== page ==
* Maikel Nabil faces up to 3 years in jail if found guilty
* Nabil charges include "insulting the military"
CAIRO, April 6 (Reuters) - Human Rights Watch urged Egypt's ruling military council on Wednesday to drop charges against a blogger arrested for criticising the armed forces, saying it set a "dangerous precedent".
Rights activists suspect anything from hundreds to thousands of Egyptians are being held and tried before military courts behind closed doors after the overthrow in February of President Hosni Mubarak.
Maikel Nabil faces up to three years in prison if found guilty of "insulting the military". The verdict was due on Wednesday but there was no word on the trial's outcome.
"It's pretty stunning in Egypt's supposed new era of rights to see the military government prosecuting someone in a military court for writing about the military," said Sarah Leah Whitson, Middle East and North Africa director at Human Rights Watch.
"This trial sets a dangerous precedent at a time when Egypt is trying to transition away from the abuses of the Mubarak era," she said.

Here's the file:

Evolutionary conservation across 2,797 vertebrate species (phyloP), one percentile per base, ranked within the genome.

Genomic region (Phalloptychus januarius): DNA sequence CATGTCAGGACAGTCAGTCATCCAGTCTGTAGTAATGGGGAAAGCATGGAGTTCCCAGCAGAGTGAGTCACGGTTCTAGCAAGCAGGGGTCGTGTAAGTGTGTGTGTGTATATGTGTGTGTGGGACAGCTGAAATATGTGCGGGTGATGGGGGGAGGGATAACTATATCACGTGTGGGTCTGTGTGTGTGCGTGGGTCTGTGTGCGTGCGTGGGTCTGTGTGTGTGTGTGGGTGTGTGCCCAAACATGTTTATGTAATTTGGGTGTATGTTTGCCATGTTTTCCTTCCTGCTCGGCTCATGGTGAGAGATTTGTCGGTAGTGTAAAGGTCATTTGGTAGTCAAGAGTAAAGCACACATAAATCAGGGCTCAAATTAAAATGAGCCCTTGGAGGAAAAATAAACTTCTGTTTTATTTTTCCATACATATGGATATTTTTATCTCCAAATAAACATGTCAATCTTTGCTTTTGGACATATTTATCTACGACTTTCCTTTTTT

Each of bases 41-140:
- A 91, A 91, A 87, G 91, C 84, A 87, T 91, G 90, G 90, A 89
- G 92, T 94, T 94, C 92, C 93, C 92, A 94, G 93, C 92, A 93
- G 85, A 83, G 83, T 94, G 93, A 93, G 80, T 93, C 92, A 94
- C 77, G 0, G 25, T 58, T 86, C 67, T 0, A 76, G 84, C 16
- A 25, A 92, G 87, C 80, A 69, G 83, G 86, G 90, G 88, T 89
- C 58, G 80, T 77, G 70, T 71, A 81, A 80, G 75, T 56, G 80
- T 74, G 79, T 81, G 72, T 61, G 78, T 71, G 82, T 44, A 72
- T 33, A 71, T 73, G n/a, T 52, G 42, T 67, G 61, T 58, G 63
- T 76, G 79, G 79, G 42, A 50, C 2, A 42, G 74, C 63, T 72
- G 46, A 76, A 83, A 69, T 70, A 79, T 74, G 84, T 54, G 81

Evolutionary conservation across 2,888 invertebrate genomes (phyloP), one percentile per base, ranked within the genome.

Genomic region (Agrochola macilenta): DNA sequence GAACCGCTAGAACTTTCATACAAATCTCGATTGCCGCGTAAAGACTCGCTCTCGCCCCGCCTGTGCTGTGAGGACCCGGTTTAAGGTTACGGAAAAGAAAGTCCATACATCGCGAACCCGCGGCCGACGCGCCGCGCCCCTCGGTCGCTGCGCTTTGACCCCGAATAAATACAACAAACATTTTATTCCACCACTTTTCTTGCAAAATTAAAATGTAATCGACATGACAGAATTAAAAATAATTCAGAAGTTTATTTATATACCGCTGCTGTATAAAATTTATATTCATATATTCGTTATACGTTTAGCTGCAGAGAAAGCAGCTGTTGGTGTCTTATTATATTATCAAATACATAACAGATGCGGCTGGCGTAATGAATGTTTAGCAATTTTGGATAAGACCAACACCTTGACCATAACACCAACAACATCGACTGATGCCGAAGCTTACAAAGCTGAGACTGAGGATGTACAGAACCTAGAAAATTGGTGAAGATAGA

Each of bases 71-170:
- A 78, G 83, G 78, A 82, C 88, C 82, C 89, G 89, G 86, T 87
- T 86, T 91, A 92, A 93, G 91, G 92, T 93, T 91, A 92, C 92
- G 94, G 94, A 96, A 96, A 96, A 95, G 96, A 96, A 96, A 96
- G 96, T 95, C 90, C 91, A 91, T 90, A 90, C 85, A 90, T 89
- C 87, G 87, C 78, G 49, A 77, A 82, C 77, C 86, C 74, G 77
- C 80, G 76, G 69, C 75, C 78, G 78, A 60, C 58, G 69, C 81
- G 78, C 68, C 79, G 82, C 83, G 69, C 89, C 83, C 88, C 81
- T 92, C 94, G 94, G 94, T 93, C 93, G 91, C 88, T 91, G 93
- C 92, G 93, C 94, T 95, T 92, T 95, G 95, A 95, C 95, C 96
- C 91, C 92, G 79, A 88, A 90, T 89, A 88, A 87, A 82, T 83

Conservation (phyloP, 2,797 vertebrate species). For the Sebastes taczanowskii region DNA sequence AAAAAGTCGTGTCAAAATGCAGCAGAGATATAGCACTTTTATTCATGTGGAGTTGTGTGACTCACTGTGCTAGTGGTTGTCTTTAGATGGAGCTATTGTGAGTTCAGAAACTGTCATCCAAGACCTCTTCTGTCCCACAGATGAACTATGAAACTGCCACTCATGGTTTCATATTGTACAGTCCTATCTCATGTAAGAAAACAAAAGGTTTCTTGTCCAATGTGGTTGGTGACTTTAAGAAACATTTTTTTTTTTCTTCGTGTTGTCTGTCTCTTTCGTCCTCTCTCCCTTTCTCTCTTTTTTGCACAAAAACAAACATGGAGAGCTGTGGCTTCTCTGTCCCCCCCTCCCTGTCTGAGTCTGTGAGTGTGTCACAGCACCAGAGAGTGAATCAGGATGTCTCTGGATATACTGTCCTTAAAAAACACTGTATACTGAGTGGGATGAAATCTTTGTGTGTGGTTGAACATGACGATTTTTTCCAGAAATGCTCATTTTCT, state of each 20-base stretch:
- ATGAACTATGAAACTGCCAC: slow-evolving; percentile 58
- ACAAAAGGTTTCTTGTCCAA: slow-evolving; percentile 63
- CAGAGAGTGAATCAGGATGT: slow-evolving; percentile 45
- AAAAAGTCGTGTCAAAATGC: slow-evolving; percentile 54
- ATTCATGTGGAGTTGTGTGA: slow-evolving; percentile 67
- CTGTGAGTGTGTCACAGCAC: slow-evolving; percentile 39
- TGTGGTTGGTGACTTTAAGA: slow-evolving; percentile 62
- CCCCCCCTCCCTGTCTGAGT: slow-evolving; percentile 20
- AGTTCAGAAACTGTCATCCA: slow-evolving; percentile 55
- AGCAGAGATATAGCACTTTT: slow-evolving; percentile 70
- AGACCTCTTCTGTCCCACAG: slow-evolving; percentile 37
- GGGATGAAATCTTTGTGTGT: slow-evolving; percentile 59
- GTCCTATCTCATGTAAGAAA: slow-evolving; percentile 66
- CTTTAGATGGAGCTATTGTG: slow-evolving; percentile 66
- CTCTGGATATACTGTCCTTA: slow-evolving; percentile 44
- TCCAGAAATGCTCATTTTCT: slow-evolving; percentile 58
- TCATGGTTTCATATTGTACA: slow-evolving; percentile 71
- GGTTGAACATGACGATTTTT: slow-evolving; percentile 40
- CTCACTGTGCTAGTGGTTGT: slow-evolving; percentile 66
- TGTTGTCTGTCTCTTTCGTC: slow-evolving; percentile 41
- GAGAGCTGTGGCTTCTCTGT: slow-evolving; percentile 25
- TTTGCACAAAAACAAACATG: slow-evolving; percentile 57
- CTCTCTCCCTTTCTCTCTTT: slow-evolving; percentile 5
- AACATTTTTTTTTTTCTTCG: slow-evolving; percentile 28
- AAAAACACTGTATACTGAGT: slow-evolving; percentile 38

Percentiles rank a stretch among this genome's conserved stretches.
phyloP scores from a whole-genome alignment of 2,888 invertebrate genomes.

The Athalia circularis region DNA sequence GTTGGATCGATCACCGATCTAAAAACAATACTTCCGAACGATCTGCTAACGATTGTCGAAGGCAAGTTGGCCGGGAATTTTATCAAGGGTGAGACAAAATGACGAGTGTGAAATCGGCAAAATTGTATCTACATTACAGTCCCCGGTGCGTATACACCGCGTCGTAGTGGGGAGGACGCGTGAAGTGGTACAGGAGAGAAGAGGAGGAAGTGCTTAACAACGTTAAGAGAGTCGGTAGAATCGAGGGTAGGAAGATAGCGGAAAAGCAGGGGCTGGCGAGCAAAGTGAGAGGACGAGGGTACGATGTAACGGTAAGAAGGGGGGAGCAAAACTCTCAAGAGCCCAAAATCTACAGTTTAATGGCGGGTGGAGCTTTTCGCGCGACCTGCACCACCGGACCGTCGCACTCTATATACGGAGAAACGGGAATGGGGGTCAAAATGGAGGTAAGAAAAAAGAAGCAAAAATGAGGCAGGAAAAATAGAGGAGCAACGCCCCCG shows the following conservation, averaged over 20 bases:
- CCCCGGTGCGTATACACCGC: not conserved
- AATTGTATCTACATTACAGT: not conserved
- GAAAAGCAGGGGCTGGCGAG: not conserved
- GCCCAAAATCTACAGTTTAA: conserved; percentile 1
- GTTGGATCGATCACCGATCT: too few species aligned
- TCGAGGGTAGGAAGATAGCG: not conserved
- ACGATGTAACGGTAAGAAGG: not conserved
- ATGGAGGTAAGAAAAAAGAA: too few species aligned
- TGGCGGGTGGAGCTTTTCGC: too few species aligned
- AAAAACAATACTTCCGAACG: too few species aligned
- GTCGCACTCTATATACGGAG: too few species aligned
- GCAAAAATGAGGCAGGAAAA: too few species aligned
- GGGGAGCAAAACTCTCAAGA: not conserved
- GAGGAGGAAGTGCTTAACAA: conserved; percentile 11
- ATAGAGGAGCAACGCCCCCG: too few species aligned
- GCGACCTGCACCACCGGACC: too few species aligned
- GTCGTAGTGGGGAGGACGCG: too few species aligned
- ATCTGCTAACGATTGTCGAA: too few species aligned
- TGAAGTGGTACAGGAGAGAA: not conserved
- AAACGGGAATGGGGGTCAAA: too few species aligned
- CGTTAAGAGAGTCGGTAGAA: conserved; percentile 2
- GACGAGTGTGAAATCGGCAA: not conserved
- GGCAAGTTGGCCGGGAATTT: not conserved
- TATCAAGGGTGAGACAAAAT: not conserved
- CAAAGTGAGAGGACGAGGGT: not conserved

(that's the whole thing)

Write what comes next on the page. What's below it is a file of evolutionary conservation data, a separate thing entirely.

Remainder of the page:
Nabil was taken from his home by five military officers early on March 28 and charged with "insulting the military establishment" and "spreading false information," his brother told Human Rights Watch.
In a blog entry on March 8, Nabil questioned the military's motives and posted photographs and video clips of protesters whom he said had been beaten by military police during the popular uprising that led to the president's ousting.
"In truth, until now the revolution was achieved by getting rid of the dictator (Mubarak), but dictatorship is still present," Nabil wrote.
"I will set out in this post signs and the evidence which prove that throughout the revolution the army were not once on the people's side and that the army's conduct was deceitful all along and it was protecting interests," he wrote.
Egypt's army has denied accusations that it abused pro-democracy demonstrators during the popular uprising.
The evidence presented against Nabil consisted of a CD with details of his blog postings and Facebook comments in recent months, according to one of his defence lawyers, Maged Hanna.
Another defence lawyer, Ali Atef, told HRW the prosecutor had cited a series of comments on Nabil's Facebook and blog pages in which he criticised the army for conducting virginity tests on female detainees and called for an end to conscription. (Reporting by Isabel Coles; Editing by Louise Ireland)